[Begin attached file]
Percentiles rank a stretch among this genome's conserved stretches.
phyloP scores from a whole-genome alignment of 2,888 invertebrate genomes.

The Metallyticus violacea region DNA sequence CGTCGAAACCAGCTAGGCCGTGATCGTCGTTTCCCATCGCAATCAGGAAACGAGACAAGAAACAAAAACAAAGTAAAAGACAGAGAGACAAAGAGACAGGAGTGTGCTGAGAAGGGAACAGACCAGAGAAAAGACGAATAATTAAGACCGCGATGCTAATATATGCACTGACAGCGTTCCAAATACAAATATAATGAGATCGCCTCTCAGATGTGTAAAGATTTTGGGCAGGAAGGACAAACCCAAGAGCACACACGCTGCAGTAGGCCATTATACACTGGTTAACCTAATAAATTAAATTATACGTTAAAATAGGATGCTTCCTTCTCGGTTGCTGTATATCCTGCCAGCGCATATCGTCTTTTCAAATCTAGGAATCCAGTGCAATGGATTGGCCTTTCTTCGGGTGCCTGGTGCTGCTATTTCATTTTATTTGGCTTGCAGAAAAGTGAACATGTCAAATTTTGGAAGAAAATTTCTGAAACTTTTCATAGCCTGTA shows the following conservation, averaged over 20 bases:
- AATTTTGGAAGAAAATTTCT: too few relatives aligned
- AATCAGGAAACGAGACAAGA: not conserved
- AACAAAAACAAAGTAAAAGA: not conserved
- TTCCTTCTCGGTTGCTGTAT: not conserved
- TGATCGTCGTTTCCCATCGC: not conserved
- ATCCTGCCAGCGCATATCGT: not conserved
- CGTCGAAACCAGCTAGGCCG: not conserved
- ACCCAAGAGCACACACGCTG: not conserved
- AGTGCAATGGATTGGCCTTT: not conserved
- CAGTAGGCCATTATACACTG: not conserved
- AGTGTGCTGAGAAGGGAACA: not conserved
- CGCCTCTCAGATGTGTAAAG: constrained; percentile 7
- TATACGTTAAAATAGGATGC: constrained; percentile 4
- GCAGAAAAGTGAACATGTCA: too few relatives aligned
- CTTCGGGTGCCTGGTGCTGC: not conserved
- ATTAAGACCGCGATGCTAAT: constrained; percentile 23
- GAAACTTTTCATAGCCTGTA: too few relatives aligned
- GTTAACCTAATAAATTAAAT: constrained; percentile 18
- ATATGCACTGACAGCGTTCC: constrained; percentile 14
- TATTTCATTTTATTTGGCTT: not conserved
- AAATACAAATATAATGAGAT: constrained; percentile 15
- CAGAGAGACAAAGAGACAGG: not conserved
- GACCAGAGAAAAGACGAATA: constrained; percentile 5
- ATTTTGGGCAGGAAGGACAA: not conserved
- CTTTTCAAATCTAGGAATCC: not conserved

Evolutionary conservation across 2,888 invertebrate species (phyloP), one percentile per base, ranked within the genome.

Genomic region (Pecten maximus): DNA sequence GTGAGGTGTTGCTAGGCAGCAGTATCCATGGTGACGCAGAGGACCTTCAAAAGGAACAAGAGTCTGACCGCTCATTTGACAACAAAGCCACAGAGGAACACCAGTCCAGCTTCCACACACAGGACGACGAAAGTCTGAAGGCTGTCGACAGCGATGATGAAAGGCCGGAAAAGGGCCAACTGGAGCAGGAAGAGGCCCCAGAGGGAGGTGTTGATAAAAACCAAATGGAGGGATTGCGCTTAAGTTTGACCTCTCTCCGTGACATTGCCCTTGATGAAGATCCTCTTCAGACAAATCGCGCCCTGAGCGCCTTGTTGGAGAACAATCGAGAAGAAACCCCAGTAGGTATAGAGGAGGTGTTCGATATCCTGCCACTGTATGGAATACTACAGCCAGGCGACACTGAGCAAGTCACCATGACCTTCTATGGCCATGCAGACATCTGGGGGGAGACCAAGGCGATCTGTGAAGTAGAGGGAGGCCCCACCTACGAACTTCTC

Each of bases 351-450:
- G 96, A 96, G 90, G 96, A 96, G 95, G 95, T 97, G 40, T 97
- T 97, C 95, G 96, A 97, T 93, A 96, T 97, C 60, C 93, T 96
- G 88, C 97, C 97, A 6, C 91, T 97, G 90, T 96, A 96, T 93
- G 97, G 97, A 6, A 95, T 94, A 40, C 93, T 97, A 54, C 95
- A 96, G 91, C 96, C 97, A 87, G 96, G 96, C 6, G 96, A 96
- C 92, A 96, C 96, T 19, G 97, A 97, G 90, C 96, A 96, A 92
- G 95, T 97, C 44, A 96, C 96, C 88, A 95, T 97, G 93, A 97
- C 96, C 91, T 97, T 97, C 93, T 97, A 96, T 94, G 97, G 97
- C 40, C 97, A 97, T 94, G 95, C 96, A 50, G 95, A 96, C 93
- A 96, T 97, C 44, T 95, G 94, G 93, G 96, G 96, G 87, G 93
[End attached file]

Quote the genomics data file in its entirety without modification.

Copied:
Percentiles rank a stretch among this genome's conserved stretches.
phyloP scores from a whole-genome alignment of 2,888 invertebrate genomes.

The Metallyticus violacea region DNA sequence CGTCGAAACCAGCTAGGCCGTGATCGTCGTTTCCCATCGCAATCAGGAAACGAGACAAGAAACAAAAACAAAGTAAAAGACAGAGAGACAAAGAGACAGGAGTGTGCTGAGAAGGGAACAGACCAGAGAAAAGACGAATAATTAAGACCGCGATGCTAATATATGCACTGACAGCGTTCCAAATACAAATATAATGAGATCGCCTCTCAGATGTGTAAAGATTTTGGGCAGGAAGGACAAACCCAAGAGCACACACGCTGCAGTAGGCCATTATACACTGGTTAACCTAATAAATTAAATTATACGTTAAAATAGGATGCTTCCTTCTCGGTTGCTGTATATCCTGCCAGCGCATATCGTCTTTTCAAATCTAGGAATCCAGTGCAATGGATTGGCCTTTCTTCGGGTGCCTGGTGCTGCTATTTCATTTTATTTGGCTTGCAGAAAAGTGAACATGTCAAATTTTGGAAGAAAATTTCTGAAACTTTTCATAGCCTGTA shows the following conservation, averaged over 20 bases:
- AATTTTGGAAGAAAATTTCT: too few relatives aligned
- AATCAGGAAACGAGACAAGA: not conserved
- AACAAAAACAAAGTAAAAGA: not conserved
- TTCCTTCTCGGTTGCTGTAT: not conserved
- TGATCGTCGTTTCCCATCGC: not conserved
- ATCCTGCCAGCGCATATCGT: not conserved
- CGTCGAAACCAGCTAGGCCG: not conserved
- ACCCAAGAGCACACACGCTG: not conserved
- AGTGCAATGGATTGGCCTTT: not conserved
- CAGTAGGCCATTATACACTG: not conserved
- AGTGTGCTGAGAAGGGAACA: not conserved
- CGCCTCTCAGATGTGTAAAG: constrained; percentile 7
- TATACGTTAAAATAGGATGC: constrained; percentile 4
- GCAGAAAAGTGAACATGTCA: too few relatives aligned
- CTTCGGGTGCCTGGTGCTGC: not conserved
- ATTAAGACCGCGATGCTAAT: constrained; percentile 23
- GAAACTTTTCATAGCCTGTA: too few relatives aligned
- GTTAACCTAATAAATTAAAT: constrained; percentile 18
- ATATGCACTGACAGCGTTCC: constrained; percentile 14
- TATTTCATTTTATTTGGCTT: not conserved
- AAATACAAATATAATGAGAT: constrained; percentile 15
- CAGAGAGACAAAGAGACAGG: not conserved
- GACCAGAGAAAAGACGAATA: constrained; percentile 5
- ATTTTGGGCAGGAAGGACAA: not conserved
- CTTTTCAAATCTAGGAATCC: not conserved

Evolutionary conservation across 2,888 invertebrate species (phyloP), one percentile per base, ranked within the genome.

Genomic region (Pecten maximus): DNA sequence GTGAGGTGTTGCTAGGCAGCAGTATCCATGGTGACGCAGAGGACCTTCAAAAGGAACAAGAGTCTGACCGCTCATTTGACAACAAAGCCACAGAGGAACACCAGTCCAGCTTCCACACACAGGACGACGAAAGTCTGAAGGCTGTCGACAGCGATGATGAAAGGCCGGAAAAGGGCCAACTGGAGCAGGAAGAGGCCCCAGAGGGAGGTGTTGATAAAAACCAAATGGAGGGATTGCGCTTAAGTTTGACCTCTCTCCGTGACATTGCCCTTGATGAAGATCCTCTTCAGACAAATCGCGCCCTGAGCGCCTTGTTGGAGAACAATCGAGAAGAAACCCCAGTAGGTATAGAGGAGGTGTTCGATATCCTGCCACTGTATGGAATACTACAGCCAGGCGACACTGAGCAAGTCACCATGACCTTCTATGGCCATGCAGACATCTGGGGGGAGACCAAGGCGATCTGTGAAGTAGAGGGAGGCCCCACCTACGAACTTCTC

Each of bases 351-450:
- G 96, A 96, G 90, G 96, A 96, G 95, G 95, T 97, G 40, T 97
- T 97, C 95, G 96, A 97, T 93, A 96, T 97, C 60, C 93, T 96
- G 88, C 97, C 97, A 6, C 91, T 97, G 90, T 96, A 96, T 93
- G 97, G 97, A 6, A 95, T 94, A 40, C 93, T 97, A 54, C 95
- A 96, G 91, C 96, C 97, A 87, G 96, G 96, C 6, G 96, A 96
- C 92, A 96, C 96, T 19, G 97, A 97, G 90, C 96, A 96, A 92
- G 95, T 97, C 44, A 96, C 96, C 88, A 95, T 97, G 93, A 97
- C 96, C 91, T 97, T 97, C 93, T 97, A 96, T 94, G 97, G 97
- C 40, C 97, A 97, T 94, G 95, C 96, A 50, G 95, A 96, C 93
- A 96, T 97, C 44, T 95, G 94, G 93, G 96, G 96, G 87, G 93